Patience and perseverance, buried treasure, and a whole lot of talent pay off in B. H. Barry’s extraordinarily imaginative production of Treasure Island adapted for the stage by Vernon Morris and Mr. Barry based on the novel by Robert Louis Stevenson now running at the Irondale Center in Brooklyn. However you get there, get there.
Mr. Barry has believed in this project and has been developing it for over twelve years. He is a master fight director and he has now graduated into a master director. This is a first rate, beautifully produced; highly theatrical version of the story of a young lad Jim Hawkins (a phenomenal Noah E. Galvin) who becomes a man and in the process meets up with pirates, swordplay, storms and high seas and death – learning about trust and friendship in the process.
Without a strong and magnetic Jim Hawkins this narrative would have sunk. Luckily enough Mr. Galvin shines in the part. He is young and smart and willing to learn the ropes. He tells us his story and we listen intently. He gradually matures before our eyes and we care for him as he cares for the ruthless, one legged con artist Long John Silver played to the hilt and then some by Tom Hewitt. Commanding the stage as equals they are a perfect match.
This is not a small production. Thirteen actors. And a live parrot (Maui) for good luck. As if the needed it. It is expertly acted by all. You will be enthralled by Black Dog and George Merry (Michael Gabriel Goodfriend). You will be awed by Blind Pew and Ben Gunn (Tom Beckett). Amazed by the transformation of Ken Schatz as Chanteyman who sings as the episodic scenes change, and then becomes Mrs. Hawkins and then Redruth. And revel in the hubris and humor that Kenneth Tigar adds as Squire Trelawney.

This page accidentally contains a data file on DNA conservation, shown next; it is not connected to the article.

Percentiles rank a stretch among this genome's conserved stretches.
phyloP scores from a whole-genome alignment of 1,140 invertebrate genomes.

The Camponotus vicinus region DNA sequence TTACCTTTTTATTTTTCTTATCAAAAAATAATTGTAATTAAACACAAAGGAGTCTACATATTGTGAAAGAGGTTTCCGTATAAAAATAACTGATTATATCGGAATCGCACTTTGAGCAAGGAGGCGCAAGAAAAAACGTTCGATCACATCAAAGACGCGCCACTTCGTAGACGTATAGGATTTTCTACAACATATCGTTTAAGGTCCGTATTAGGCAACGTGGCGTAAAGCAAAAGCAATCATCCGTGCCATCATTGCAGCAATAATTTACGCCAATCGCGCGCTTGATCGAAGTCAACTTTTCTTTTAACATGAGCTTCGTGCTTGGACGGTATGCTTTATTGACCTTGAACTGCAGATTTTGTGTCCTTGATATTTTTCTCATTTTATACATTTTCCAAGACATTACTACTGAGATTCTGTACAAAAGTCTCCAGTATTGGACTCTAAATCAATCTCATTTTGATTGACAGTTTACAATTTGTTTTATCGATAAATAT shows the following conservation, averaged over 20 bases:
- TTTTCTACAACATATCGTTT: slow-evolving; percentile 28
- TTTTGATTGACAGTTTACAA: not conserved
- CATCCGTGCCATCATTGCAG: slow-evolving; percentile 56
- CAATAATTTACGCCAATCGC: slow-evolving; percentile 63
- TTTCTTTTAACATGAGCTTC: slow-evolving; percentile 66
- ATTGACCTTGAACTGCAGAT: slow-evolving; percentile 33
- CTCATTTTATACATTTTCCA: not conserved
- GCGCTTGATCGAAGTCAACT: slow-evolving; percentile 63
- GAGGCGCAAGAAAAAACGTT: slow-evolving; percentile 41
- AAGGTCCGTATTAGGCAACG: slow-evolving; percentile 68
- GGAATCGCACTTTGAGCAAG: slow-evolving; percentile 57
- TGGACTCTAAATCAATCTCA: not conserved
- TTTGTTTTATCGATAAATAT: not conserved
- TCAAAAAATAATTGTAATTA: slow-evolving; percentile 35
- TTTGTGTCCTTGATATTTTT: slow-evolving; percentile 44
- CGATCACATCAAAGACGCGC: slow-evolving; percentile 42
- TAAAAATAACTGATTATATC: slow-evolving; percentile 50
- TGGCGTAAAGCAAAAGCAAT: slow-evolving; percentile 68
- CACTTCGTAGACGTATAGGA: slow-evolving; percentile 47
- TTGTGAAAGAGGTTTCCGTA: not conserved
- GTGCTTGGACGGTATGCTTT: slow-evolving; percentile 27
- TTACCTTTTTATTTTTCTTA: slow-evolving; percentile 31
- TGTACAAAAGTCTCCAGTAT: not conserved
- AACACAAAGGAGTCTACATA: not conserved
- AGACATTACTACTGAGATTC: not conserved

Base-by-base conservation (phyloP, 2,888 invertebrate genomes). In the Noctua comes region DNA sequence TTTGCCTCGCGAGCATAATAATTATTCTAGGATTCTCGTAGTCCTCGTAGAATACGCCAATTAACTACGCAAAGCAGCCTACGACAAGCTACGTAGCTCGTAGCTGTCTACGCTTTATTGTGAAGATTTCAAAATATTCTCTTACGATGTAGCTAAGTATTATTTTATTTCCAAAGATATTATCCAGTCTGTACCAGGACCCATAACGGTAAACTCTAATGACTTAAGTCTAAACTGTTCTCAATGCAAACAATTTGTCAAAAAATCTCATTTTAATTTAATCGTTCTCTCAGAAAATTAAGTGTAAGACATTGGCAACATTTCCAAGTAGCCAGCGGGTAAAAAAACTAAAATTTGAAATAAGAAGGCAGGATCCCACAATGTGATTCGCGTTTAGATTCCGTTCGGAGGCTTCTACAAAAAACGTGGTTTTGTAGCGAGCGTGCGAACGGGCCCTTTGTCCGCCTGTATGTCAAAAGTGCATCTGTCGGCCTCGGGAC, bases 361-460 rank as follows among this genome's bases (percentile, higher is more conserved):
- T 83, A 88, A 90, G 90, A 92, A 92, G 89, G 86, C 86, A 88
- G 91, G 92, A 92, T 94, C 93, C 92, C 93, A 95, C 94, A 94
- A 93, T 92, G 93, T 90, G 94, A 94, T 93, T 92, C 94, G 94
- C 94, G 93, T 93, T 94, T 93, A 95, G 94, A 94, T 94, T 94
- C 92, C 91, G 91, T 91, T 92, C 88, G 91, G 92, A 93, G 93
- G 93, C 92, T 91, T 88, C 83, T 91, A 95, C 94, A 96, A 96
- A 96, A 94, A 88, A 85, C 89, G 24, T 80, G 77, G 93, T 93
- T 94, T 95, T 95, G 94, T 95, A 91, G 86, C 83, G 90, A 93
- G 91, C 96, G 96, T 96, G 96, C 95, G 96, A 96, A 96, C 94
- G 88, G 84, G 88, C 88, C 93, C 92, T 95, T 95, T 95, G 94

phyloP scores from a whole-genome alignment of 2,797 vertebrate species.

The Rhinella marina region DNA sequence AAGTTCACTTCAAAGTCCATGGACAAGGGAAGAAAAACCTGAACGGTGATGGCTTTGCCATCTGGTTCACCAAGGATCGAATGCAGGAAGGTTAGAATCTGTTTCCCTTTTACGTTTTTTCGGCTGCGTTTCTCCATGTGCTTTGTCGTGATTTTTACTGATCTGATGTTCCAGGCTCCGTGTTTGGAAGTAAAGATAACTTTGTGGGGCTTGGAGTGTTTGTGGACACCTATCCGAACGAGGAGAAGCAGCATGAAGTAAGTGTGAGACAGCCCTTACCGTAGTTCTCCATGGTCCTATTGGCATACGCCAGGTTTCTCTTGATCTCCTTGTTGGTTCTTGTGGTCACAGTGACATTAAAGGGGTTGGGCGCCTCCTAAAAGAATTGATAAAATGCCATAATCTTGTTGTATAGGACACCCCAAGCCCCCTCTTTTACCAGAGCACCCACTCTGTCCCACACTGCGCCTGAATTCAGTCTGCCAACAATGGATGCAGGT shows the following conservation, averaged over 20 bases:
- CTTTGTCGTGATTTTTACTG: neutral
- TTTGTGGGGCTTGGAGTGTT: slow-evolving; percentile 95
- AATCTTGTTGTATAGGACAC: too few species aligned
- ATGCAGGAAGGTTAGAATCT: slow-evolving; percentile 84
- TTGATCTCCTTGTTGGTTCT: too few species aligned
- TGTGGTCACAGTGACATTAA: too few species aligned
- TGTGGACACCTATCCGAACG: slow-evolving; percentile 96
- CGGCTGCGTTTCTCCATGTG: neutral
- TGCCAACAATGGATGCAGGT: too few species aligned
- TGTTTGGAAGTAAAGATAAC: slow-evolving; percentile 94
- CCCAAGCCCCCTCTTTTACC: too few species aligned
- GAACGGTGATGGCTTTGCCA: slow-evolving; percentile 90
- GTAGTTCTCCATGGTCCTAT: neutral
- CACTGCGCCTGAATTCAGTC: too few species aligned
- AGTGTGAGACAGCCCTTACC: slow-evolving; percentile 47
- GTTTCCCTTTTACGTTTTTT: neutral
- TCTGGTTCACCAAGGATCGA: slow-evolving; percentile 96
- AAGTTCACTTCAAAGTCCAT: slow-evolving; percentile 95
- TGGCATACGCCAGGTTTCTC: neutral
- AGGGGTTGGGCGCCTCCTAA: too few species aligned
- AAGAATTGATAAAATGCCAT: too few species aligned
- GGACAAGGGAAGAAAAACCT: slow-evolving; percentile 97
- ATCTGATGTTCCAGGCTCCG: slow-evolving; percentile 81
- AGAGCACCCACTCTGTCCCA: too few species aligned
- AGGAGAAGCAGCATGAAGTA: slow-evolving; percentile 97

Every member of this impeccable cast sets the story in motion and keeps it moving with four platforms on casters. Ropes hang from the ceiling. There is a large mast with rigging that the actors ascend. Barrels of rum. There are musket shots and cannon shots and the smell of gun powder in the air. There is fog and the sound of the seas and lightning and some of the most incredible fight scenes ever staged. Up close and for real. One slip and it’s over. Mr. Barry is not called a master for nothing.
The set by Tony Straiges fills the Irondale Center perfectly. The elaborate period costumes (Luke Brown)enhance as does the lighting design by Stewart Wagner.
Treasure Island is an incredible adventure as seen through the eyes of a young man. It is a majestic tale that has been given a superb and exciting production. Bring the kids, just beware of low flying parrots.
www.Irondale.org Through March 26th. Tickets $20 – $45
Photo: Ken Howard